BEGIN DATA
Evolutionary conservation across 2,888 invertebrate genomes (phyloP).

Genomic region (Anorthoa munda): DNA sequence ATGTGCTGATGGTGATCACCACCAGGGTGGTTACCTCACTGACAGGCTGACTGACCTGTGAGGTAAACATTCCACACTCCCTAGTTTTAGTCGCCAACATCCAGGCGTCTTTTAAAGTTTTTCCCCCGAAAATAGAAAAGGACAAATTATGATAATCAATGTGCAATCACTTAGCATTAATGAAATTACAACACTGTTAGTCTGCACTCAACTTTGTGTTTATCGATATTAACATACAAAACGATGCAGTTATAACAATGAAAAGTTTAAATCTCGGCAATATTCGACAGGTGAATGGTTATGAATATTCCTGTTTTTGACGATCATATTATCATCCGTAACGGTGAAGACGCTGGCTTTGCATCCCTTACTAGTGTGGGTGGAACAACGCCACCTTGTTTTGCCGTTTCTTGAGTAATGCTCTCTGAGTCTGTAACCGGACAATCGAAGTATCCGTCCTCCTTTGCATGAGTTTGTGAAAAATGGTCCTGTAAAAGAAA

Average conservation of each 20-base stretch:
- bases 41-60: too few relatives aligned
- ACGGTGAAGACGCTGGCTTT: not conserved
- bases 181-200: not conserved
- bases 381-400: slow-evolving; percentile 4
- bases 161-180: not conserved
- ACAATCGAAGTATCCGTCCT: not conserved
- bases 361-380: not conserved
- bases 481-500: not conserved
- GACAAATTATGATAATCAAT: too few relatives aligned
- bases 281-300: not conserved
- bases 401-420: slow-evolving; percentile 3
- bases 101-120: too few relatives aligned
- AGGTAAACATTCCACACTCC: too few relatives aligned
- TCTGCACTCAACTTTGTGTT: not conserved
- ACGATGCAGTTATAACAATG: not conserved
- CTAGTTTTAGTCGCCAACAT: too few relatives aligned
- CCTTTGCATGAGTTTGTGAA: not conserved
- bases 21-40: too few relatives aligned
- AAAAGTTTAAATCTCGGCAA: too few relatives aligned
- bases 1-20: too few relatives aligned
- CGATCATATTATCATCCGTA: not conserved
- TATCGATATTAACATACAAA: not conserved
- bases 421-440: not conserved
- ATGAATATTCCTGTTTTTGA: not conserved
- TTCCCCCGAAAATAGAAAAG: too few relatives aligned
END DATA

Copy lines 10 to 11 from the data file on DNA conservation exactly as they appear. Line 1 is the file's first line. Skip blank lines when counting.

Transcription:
- bases 361-380: not conserved
- bases 481-500: not conserved